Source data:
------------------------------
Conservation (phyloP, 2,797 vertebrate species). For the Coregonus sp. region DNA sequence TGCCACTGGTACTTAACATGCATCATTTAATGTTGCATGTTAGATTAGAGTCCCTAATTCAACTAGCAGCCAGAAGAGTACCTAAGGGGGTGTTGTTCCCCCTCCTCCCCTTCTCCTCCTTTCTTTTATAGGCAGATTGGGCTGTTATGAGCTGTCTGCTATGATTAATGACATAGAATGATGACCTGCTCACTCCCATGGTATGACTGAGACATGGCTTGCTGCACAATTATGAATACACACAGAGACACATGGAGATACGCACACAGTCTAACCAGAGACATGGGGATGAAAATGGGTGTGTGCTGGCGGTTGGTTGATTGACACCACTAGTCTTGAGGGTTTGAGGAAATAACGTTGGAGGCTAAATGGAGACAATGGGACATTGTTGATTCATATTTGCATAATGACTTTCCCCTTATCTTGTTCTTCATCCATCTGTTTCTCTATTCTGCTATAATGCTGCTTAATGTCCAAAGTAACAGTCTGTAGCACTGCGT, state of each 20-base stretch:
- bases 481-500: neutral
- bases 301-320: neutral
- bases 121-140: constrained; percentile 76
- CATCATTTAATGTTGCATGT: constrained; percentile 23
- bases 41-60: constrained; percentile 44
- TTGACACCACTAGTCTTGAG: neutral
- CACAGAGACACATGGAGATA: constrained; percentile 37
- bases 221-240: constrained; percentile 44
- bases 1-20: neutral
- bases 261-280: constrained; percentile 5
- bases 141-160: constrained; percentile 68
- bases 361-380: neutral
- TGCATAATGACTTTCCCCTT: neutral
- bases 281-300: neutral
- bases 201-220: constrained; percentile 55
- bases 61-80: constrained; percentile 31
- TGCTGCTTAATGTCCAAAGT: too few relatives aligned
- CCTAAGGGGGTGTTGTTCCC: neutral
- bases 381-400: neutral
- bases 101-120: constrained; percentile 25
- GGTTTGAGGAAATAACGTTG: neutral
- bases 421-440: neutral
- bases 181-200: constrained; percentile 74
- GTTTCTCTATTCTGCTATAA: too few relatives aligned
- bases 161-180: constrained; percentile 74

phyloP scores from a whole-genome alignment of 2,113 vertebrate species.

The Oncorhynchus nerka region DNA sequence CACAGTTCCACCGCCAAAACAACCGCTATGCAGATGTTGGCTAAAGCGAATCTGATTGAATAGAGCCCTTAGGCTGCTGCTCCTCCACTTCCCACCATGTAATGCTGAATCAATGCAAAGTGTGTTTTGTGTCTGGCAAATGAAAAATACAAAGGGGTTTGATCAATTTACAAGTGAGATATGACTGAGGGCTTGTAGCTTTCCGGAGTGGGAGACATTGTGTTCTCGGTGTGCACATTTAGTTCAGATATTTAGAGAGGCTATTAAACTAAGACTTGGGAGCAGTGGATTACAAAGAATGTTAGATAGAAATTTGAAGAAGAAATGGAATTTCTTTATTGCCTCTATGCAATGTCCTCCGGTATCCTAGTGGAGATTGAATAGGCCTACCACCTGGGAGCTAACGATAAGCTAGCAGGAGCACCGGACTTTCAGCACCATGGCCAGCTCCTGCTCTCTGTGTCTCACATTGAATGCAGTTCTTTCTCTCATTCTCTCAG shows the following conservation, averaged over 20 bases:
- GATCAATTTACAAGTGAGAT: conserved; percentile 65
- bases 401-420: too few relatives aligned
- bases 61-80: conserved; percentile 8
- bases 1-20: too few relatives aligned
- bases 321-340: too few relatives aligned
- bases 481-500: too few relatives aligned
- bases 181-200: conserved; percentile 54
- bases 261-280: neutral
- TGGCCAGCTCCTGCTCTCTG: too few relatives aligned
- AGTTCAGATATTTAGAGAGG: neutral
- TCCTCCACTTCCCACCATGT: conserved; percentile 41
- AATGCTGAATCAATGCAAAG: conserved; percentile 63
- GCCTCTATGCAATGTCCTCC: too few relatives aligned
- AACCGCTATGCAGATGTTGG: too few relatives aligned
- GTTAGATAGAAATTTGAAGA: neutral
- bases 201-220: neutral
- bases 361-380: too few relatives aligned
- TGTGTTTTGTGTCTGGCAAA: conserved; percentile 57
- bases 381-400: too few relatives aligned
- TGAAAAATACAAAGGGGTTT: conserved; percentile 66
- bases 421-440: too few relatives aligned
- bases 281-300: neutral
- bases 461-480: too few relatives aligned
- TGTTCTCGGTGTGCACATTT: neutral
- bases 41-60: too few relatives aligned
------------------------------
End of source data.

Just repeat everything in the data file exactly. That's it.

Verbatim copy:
Conservation (phyloP, 2,797 vertebrate species). For the Coregonus sp. region DNA sequence TGCCACTGGTACTTAACATGCATCATTTAATGTTGCATGTTAGATTAGAGTCCCTAATTCAACTAGCAGCCAGAAGAGTACCTAAGGGGGTGTTGTTCCCCCTCCTCCCCTTCTCCTCCTTTCTTTTATAGGCAGATTGGGCTGTTATGAGCTGTCTGCTATGATTAATGACATAGAATGATGACCTGCTCACTCCCATGGTATGACTGAGACATGGCTTGCTGCACAATTATGAATACACACAGAGACACATGGAGATACGCACACAGTCTAACCAGAGACATGGGGATGAAAATGGGTGTGTGCTGGCGGTTGGTTGATTGACACCACTAGTCTTGAGGGTTTGAGGAAATAACGTTGGAGGCTAAATGGAGACAATGGGACATTGTTGATTCATATTTGCATAATGACTTTCCCCTTATCTTGTTCTTCATCCATCTGTTTCTCTATTCTGCTATAATGCTGCTTAATGTCCAAAGTAACAGTCTGTAGCACTGCGT, state of each 20-base stretch:
- bases 481-500: neutral
- bases 301-320: neutral
- bases 121-140: constrained; percentile 76
- CATCATTTAATGTTGCATGT: constrained; percentile 23
- bases 41-60: constrained; percentile 44
- TTGACACCACTAGTCTTGAG: neutral
- CACAGAGACACATGGAGATA: constrained; percentile 37
- bases 221-240: constrained; percentile 44
- bases 1-20: neutral
- bases 261-280: constrained; percentile 5
- bases 141-160: constrained; percentile 68
- bases 361-380: neutral
- TGCATAATGACTTTCCCCTT: neutral
- bases 281-300: neutral
- bases 201-220: constrained; percentile 55
- bases 61-80: constrained; percentile 31
- TGCTGCTTAATGTCCAAAGT: too few relatives aligned
- CCTAAGGGGGTGTTGTTCCC: neutral
- bases 381-400: neutral
- bases 101-120: constrained; percentile 25
- GGTTTGAGGAAATAACGTTG: neutral
- bases 421-440: neutral
- bases 181-200: constrained; percentile 74
- GTTTCTCTATTCTGCTATAA: too few relatives aligned
- bases 161-180: constrained; percentile 74

phyloP scores from a whole-genome alignment of 2,113 vertebrate species.

The Oncorhynchus nerka region DNA sequence CACAGTTCCACCGCCAAAACAACCGCTATGCAGATGTTGGCTAAAGCGAATCTGATTGAATAGAGCCCTTAGGCTGCTGCTCCTCCACTTCCCACCATGTAATGCTGAATCAATGCAAAGTGTGTTTTGTGTCTGGCAAATGAAAAATACAAAGGGGTTTGATCAATTTACAAGTGAGATATGACTGAGGGCTTGTAGCTTTCCGGAGTGGGAGACATTGTGTTCTCGGTGTGCACATTTAGTTCAGATATTTAGAGAGGCTATTAAACTAAGACTTGGGAGCAGTGGATTACAAAGAATGTTAGATAGAAATTTGAAGAAGAAATGGAATTTCTTTATTGCCTCTATGCAATGTCCTCCGGTATCCTAGTGGAGATTGAATAGGCCTACCACCTGGGAGCTAACGATAAGCTAGCAGGAGCACCGGACTTTCAGCACCATGGCCAGCTCCTGCTCTCTGTGTCTCACATTGAATGCAGTTCTTTCTCTCATTCTCTCAG shows the following conservation, averaged over 20 bases:
- GATCAATTTACAAGTGAGAT: conserved; percentile 65
- bases 401-420: too few relatives aligned
- bases 61-80: conserved; percentile 8
- bases 1-20: too few relatives aligned
- bases 321-340: too few relatives aligned
- bases 481-500: too few relatives aligned
- bases 181-200: conserved; percentile 54
- bases 261-280: neutral
- TGGCCAGCTCCTGCTCTCTG: too few relatives aligned
- AGTTCAGATATTTAGAGAGG: neutral
- TCCTCCACTTCCCACCATGT: conserved; percentile 41
- AATGCTGAATCAATGCAAAG: conserved; percentile 63
- GCCTCTATGCAATGTCCTCC: too few relatives aligned
- AACCGCTATGCAGATGTTGG: too few relatives aligned
- GTTAGATAGAAATTTGAAGA: neutral
- bases 201-220: neutral
- bases 361-380: too few relatives aligned
- TGTGTTTTGTGTCTGGCAAA: conserved; percentile 57
- bases 381-400: too few relatives aligned
- TGAAAAATACAAAGGGGTTT: conserved; percentile 66
- bases 421-440: too few relatives aligned
- bases 281-300: neutral
- bases 461-480: too few relatives aligned
- TGTTCTCGGTGTGCACATTT: neutral
- bases 41-60: too few relatives aligned